France’s 2020 Finance Bill: main measures affecting corporate and individual taxpayers

I. The main measures concerning individuals:

  1. Evolution of the income tax scale

The 2020 Finance Law’s main objective is to lower income tax especially in regards to the middle class workforce. The rate of taxation for the first taxable bracket will indeed go from 14% to 11%. Withholding tax payments made from January 1, 2020 will take into account this tax reduction.

Taxable Income Taxation rate
Less than 10 064  € 0 %
From 10 064 to 25 659 € 11%
From 25 659 € to 73 369 € 30 %
From 73 369 € to 157 806 € 41 %
More than 157 806 € 45 %
  1. New tax domiciliation criteria for company directors

Article 4 B of the French Tax Code indicates that an individual is deemed to be domiciled in France for tax purpose if he (i) has his primary or usual place of residence there, or (ii) carry on a professional activity in France, salaried or not (iii) has the centre of his economic interests there.

The 2020 Finance Bill goes further by adding that the managing executives of major French companies having their registered office in France and whose turnover of EUR 250 million or more, will be considered as having their main professional activity in France (unless they can prove otherwise).

As a consequence, these executives are considered to have their tax residence in France, and will therefore be taxed on their worldwide income.

This measure is applicable to income received or realized from January 1, 2019, to the Tax on Real Estate Fortune due from January 1, 2020 and to inheritance and donations made from the date of publication of the Law.

  1. Gathering of publicly available data for tax purposes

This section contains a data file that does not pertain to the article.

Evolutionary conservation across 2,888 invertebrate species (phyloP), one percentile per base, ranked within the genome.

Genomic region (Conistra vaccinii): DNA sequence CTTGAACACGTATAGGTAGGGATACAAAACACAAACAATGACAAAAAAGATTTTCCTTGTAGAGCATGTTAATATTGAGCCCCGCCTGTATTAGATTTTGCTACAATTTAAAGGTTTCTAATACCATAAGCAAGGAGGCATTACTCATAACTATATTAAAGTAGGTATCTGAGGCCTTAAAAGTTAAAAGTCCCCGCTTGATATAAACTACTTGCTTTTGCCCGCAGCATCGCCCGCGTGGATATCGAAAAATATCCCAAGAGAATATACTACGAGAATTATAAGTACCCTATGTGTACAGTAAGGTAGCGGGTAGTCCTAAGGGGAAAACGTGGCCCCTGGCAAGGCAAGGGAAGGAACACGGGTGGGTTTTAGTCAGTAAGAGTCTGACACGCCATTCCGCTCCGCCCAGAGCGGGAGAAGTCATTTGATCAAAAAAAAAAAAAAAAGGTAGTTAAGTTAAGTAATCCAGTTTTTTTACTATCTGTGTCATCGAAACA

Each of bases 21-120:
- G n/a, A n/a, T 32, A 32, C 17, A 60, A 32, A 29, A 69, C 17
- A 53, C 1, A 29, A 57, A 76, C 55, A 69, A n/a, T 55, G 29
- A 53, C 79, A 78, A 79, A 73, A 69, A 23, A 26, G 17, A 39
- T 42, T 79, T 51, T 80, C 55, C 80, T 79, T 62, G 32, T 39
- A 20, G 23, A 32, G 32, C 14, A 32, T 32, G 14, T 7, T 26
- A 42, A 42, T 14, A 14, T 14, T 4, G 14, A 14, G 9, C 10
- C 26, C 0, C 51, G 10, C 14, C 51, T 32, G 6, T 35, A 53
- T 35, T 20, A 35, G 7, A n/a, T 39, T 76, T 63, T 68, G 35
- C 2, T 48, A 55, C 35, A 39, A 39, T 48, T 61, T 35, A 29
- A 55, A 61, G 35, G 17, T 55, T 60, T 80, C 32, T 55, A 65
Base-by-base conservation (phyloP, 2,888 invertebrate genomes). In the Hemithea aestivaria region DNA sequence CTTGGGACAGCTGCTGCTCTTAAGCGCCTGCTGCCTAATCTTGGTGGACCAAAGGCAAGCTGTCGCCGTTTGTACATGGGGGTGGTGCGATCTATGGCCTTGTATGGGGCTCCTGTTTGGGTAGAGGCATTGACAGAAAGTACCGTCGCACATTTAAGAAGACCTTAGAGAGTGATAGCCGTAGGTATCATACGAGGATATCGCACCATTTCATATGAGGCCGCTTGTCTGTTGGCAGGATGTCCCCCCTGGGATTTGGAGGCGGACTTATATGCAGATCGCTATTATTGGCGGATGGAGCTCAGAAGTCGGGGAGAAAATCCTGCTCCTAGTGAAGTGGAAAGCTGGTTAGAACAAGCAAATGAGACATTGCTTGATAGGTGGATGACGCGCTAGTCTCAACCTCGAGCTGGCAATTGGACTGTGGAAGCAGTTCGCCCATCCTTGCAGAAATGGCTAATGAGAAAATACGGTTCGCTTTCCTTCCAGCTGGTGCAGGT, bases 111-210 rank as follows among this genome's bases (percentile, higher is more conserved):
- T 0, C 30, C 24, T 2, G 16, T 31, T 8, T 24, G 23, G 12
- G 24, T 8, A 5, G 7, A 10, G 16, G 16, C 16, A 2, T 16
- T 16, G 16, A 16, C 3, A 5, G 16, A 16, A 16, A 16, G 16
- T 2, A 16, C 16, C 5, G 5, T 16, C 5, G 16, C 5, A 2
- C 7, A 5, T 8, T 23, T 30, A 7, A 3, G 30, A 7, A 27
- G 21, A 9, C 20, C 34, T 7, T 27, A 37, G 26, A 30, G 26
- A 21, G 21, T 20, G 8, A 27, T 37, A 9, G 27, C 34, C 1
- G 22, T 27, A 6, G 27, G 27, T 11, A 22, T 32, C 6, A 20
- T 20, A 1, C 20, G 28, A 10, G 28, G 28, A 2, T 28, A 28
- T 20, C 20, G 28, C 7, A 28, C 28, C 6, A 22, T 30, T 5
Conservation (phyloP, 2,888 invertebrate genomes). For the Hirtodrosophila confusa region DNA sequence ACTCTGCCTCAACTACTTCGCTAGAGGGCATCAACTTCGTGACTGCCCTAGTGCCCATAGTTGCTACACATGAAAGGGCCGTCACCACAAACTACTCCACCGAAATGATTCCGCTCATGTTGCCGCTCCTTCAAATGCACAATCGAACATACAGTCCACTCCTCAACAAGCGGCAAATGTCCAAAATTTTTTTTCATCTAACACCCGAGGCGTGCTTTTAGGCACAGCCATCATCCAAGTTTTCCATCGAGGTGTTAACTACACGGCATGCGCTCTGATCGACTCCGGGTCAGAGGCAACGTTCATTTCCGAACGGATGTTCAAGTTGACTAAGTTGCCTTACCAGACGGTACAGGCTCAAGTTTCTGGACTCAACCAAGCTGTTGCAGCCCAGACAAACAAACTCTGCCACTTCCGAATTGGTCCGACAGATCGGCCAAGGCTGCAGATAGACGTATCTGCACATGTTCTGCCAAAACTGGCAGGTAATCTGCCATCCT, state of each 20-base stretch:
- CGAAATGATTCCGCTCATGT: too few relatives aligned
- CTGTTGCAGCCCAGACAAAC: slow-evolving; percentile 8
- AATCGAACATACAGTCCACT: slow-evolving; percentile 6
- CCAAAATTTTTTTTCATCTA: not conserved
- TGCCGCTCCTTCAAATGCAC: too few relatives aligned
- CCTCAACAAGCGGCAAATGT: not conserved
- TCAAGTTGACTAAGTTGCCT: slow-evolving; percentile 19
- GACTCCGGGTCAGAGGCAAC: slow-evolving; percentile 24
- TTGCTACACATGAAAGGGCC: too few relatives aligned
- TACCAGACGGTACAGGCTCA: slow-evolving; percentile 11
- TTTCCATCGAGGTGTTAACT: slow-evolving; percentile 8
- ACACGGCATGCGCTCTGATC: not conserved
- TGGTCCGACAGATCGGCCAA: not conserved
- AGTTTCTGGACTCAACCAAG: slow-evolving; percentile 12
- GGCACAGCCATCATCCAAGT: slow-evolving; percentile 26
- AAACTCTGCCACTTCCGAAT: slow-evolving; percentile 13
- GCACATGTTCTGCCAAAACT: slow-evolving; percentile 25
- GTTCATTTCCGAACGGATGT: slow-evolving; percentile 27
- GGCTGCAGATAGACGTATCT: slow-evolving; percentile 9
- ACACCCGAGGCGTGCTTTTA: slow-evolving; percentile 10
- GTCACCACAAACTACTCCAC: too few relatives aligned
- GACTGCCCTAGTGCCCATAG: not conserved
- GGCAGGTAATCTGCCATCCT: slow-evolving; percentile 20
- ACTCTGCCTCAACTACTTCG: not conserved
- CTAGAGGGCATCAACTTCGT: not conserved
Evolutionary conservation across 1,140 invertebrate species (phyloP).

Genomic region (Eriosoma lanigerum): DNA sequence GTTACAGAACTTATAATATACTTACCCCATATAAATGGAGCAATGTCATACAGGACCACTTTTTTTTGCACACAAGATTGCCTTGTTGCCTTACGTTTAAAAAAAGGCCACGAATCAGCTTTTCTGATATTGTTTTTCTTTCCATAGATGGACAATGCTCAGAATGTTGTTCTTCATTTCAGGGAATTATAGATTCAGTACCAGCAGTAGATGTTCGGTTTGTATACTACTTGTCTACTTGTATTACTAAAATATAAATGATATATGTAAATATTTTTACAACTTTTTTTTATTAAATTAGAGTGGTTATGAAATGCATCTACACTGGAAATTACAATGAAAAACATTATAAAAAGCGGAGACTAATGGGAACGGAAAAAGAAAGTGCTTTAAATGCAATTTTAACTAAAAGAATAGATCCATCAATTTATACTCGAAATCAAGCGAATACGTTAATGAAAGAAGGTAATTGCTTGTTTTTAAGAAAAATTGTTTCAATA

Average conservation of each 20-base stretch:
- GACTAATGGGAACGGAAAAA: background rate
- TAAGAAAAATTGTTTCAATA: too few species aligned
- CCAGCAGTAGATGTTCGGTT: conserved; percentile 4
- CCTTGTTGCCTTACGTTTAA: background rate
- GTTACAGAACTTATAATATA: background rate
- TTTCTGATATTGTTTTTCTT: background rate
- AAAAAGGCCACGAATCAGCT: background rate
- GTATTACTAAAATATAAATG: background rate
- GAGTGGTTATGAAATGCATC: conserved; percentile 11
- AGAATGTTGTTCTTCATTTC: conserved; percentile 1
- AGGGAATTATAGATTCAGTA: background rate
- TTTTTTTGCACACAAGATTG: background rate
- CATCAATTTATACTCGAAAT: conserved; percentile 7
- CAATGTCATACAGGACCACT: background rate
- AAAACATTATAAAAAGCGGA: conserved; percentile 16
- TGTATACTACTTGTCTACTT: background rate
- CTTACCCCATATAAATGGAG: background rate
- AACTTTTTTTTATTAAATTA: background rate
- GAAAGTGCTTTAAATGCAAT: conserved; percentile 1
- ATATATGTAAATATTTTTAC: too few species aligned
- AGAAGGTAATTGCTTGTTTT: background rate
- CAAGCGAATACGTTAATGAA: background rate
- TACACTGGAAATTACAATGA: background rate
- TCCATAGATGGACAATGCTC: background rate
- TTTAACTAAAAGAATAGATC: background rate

Article 154 of the 2020 Finance Law authorizes, as an experiment and for a limited period of three years, the Tax and Customs Administration to gather and use publicly available data found on social networks websites and B2B matchmaking platform. This measure only targets content that is publicly accessible on Internet and that does not require the use of a password.

This provision aims to bolster the fight against tax fraud and tax evasion. The Constitutional Council approved this measure since “the interference with the freedom of speech and expression is necessary, appropriate and proportionate to the objectives pursued’ (Decision n. 2019-796 DC, December 27, 2019).

  1. Taxation arrangements for non-residents

As a reminder, the 2020 Finance Law had the major objective of aligning the taxation of French non-residents, to the taxation of residents.

However, this reform, which was supposed to come into force on January 1, 2020, has been postponed to January 1, 2021. This one-year delay concerns the suppression of the discharging power of the specific withholding tax applicable to salaries and pensions from French sources, paid to non-residents. Property income and investment income are therefore excluded and will be subject to the new tax scale from January 1, 2020.

In addition, the measure to increase the minimum tax rate from 20 to 30%, on income from French sources has been waived.

II. The main measures concerning companies:

  1. Conformity with the EU Law concerning the withholding taxes for nonresidents companies